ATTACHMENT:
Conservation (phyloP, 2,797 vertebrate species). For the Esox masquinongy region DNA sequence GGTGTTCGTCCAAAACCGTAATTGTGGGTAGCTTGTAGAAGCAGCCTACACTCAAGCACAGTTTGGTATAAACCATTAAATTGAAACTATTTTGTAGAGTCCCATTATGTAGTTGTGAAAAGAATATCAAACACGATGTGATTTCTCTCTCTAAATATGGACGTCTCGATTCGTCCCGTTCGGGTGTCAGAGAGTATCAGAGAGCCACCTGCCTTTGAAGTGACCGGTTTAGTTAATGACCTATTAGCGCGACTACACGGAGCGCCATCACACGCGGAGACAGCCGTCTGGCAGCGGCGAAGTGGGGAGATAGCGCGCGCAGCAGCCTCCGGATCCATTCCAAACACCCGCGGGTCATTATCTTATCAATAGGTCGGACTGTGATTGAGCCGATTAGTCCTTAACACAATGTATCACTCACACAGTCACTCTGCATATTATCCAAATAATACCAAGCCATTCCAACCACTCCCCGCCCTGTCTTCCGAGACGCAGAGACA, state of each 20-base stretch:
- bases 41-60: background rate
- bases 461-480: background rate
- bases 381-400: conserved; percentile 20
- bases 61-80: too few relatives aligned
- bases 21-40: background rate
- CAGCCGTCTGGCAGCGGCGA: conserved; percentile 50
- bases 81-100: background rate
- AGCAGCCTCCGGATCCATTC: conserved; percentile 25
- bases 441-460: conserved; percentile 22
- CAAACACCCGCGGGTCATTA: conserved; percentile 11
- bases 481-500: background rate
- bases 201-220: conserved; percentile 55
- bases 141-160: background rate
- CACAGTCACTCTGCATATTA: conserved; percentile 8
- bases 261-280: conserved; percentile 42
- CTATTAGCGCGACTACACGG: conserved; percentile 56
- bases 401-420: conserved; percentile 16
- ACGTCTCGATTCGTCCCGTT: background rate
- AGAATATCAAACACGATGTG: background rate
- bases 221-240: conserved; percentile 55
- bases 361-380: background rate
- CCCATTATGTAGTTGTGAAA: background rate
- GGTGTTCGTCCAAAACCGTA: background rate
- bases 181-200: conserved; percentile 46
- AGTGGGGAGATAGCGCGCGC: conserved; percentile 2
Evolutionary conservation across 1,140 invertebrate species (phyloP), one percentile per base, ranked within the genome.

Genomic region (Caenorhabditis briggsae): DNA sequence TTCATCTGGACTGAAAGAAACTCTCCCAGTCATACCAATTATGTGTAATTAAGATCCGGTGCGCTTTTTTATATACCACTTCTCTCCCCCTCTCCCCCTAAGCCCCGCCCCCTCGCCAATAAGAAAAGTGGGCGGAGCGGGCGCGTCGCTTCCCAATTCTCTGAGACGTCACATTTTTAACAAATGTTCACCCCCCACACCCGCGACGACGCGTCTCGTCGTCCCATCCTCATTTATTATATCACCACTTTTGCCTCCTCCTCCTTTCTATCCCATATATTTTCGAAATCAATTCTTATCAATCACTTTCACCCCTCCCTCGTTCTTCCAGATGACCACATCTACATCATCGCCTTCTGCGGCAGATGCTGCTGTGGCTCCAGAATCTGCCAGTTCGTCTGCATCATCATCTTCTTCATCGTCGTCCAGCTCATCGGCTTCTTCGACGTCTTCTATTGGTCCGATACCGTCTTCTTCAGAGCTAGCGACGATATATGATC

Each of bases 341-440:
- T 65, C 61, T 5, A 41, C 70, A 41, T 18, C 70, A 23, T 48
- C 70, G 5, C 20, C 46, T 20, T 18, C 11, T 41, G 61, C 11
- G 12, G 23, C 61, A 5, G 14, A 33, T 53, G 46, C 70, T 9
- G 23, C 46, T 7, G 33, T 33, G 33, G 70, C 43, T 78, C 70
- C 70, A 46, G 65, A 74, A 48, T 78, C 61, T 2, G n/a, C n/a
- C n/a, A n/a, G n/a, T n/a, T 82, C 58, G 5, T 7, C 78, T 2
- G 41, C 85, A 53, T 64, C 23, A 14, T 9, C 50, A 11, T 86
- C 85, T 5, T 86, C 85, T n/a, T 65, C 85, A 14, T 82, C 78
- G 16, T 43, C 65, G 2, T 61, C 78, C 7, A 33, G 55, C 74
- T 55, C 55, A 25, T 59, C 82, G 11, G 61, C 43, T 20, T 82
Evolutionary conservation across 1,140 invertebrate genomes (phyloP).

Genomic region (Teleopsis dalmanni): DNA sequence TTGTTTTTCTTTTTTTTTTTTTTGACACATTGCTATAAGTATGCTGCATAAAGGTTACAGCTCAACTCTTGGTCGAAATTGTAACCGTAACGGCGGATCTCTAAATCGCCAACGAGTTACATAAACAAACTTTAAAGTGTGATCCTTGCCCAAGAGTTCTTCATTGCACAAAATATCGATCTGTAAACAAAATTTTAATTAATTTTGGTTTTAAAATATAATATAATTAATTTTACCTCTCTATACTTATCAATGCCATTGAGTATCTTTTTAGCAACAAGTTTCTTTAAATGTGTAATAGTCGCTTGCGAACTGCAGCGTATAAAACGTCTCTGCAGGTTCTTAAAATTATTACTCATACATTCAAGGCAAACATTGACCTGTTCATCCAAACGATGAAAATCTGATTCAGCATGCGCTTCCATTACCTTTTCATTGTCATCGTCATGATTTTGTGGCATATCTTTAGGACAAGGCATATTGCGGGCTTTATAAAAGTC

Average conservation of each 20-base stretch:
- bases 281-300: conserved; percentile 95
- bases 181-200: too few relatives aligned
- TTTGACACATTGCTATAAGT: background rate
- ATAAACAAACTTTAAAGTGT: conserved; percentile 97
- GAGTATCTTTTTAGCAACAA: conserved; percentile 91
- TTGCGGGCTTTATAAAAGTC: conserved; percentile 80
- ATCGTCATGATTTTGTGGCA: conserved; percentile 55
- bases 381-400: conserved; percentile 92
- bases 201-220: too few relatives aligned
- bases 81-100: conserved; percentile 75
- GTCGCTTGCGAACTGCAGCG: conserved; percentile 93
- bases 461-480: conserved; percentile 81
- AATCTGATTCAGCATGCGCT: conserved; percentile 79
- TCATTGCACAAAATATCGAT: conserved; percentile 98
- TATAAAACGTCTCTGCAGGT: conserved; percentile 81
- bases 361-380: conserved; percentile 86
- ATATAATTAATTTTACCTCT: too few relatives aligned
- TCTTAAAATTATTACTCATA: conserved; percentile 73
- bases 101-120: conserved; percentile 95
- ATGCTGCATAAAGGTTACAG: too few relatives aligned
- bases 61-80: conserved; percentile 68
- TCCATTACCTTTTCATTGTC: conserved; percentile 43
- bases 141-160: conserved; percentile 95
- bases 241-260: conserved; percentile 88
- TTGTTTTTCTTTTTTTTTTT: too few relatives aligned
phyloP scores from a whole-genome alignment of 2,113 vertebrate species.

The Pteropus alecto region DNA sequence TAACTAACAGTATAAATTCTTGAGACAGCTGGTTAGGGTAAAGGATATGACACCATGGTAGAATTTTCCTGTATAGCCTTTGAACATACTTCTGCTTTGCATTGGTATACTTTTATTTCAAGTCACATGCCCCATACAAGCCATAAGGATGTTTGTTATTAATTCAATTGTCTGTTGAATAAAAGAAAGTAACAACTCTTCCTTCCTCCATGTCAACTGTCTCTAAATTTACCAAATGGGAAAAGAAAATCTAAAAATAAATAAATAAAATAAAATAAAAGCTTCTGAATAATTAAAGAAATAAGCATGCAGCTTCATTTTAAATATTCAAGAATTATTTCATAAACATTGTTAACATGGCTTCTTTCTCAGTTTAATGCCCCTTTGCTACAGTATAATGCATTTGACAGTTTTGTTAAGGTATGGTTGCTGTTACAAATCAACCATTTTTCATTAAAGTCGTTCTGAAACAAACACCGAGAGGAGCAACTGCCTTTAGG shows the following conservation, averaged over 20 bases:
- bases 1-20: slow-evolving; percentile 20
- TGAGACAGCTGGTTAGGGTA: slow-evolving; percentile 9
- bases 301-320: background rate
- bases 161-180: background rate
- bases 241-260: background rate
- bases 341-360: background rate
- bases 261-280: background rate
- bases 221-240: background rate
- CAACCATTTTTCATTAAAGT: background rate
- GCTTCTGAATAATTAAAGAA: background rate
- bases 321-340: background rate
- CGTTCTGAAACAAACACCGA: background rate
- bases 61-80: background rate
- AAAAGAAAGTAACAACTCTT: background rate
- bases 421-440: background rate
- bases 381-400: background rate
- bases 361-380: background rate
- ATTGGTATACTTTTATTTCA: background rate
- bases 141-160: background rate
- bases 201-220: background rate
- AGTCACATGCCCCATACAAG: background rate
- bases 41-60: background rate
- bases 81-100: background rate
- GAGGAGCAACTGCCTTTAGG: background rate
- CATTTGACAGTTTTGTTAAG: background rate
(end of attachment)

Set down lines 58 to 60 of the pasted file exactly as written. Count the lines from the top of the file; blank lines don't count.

- bases 361-380: conserved; percentile 86
- ATATAATTAATTTTACCTCT: too few relatives aligned
- TCTTAAAATTATTACTCATA: conserved; percentile 73